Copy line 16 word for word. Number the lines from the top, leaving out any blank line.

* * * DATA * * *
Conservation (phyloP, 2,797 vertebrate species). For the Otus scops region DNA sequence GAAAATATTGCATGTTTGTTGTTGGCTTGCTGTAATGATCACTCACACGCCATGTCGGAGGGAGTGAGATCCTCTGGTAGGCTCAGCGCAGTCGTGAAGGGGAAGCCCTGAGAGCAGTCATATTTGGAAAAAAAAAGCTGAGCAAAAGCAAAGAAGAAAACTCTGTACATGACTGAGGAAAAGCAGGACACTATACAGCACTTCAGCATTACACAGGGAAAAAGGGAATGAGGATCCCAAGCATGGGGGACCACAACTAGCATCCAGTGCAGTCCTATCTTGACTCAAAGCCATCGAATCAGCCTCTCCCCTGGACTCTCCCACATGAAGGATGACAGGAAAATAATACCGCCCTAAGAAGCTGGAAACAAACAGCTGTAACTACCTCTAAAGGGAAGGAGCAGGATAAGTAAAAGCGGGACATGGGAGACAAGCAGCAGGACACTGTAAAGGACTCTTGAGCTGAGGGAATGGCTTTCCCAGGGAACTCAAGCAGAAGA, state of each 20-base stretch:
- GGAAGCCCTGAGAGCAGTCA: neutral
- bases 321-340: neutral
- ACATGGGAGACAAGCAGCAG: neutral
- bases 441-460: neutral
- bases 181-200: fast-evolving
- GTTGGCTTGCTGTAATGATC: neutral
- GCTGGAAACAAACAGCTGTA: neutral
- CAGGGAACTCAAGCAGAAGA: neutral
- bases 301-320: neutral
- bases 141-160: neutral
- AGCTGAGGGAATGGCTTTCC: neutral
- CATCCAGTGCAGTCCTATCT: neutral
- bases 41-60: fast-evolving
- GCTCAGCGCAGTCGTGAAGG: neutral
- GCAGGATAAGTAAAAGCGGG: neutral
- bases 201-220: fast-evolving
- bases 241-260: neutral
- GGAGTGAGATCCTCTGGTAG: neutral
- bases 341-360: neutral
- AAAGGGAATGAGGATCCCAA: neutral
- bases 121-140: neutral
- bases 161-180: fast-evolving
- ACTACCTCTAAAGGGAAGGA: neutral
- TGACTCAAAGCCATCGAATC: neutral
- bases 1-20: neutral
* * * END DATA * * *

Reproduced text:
- GCAGGATAAGTAAAAGCGGG: neutral